- Simple Movements
- 5.75 by 8.5 ligne tonneau (1930s) - Calibres 55, 58, 59
- 8.75 ligne (1920s-1930s) - Calibres 60, 61, 62, 63, 64, 65, 66, 67, 68, 69, 72, 76, 77, 81, 85, 86, 87, 93, 96, 102, 104, 107, 108
- 10.5 ligne (1930s-1940s) - Calibres 75, 78, 79, 83, 84, 88, 89, 94, 97, 98, 103, 105, 106, 129, 148
- 8.75 by 12 ligne tonneau (1930s-1940s) - Calibres 130, 131, 146 (also Calibre 131 CHR)
- 10.5 or 11.5 ligne (1940s-1950s) - Calibres 180, 181, 182, 202, 203, 204, 208, 214, 216
- 10.5 or 11.5 ligne (1950s) - Calibres 220, 221, 222, 223, 225, 226, 227
- 12.5 ligne alarm (1950s) - Calibres 230, 231, 232
- 10.5 or 11.5 ligne (1950s) - Calibres 240, 245, 246, 247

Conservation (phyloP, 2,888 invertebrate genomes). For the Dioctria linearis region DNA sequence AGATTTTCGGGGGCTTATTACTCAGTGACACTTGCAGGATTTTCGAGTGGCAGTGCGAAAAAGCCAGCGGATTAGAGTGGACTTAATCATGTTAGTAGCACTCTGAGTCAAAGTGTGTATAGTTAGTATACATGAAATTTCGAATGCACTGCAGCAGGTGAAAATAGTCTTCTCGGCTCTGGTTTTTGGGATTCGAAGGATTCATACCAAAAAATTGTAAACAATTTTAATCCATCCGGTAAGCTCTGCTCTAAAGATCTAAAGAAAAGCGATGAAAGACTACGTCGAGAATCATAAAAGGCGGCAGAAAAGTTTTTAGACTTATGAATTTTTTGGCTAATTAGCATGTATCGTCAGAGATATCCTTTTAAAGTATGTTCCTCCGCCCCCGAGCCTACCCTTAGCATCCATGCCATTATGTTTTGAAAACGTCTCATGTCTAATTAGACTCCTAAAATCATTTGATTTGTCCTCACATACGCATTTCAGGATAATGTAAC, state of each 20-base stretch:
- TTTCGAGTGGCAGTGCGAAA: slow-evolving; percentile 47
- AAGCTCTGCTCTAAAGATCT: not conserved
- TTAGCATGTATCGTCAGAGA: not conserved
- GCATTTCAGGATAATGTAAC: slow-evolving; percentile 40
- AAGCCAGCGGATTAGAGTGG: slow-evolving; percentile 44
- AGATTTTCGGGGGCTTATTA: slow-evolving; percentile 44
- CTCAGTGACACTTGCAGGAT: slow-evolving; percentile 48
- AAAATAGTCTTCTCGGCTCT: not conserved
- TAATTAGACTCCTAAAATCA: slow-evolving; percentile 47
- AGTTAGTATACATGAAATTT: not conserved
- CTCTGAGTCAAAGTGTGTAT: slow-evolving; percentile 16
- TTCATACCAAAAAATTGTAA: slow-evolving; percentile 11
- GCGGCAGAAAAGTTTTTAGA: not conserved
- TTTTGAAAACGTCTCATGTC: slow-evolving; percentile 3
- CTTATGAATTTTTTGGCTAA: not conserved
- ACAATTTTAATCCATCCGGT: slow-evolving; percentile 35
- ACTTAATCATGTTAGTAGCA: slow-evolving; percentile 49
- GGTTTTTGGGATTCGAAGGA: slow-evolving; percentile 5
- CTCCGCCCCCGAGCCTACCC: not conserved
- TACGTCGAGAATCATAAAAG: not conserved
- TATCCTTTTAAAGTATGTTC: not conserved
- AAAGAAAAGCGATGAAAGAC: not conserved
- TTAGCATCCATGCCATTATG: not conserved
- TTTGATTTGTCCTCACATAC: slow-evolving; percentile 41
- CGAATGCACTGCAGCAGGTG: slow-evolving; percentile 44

- tonneau cam switched (1930s-1940s) - Calibre 131 CHR
- 12.5 ligne pillar wheel/oscillating pinion (1942-1952) - Calibre 170
- 13 ligne pillar wheel (1938-1960) - Calibres 150, 151, 152, 186, 187, 191
- 14 ligne pillar wheel (1942-1960) - Calibres 175, 176, 178, 183, 184
- 14 ligne pillar wheel rattrapante (1944-1960) - Calibres 179, 185, 190
- 14 ligne cam switched (1948-1966) - Calibres 188, 200, 210, 211